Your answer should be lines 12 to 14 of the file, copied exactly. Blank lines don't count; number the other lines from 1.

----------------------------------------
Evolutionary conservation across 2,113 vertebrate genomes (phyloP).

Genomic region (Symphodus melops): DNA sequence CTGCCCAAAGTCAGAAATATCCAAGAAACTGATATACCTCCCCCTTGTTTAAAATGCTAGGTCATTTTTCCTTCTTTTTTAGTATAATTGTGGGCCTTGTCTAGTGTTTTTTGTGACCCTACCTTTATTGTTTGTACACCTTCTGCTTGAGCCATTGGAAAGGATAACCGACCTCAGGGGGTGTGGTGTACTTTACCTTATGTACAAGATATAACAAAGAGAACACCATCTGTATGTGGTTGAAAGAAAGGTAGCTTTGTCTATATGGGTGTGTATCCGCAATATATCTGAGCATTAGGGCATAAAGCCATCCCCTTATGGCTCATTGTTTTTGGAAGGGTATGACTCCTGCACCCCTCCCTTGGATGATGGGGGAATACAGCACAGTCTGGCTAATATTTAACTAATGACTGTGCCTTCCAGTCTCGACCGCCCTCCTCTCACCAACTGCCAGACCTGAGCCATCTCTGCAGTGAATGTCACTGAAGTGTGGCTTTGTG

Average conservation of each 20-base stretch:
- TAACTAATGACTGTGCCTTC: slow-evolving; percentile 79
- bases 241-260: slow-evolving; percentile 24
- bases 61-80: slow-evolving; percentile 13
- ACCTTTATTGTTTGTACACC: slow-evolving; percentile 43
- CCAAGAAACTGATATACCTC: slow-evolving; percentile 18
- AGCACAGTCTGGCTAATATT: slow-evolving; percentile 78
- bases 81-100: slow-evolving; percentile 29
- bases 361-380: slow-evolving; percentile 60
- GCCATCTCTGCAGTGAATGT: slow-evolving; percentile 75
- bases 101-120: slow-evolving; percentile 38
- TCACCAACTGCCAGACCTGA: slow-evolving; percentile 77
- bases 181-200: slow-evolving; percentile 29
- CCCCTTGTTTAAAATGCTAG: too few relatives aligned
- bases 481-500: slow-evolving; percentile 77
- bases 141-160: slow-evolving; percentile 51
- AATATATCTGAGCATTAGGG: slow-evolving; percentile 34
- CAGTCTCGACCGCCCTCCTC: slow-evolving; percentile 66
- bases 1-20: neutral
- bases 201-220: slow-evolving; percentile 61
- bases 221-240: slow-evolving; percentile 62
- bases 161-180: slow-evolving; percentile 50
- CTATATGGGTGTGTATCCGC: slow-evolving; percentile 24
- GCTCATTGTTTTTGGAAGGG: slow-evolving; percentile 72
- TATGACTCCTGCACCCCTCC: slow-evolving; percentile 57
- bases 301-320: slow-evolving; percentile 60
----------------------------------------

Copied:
- GCCATCTCTGCAGTGAATGT: slow-evolving; percentile 75
- bases 101-120: slow-evolving; percentile 38
- TCACCAACTGCCAGACCTGA: slow-evolving; percentile 77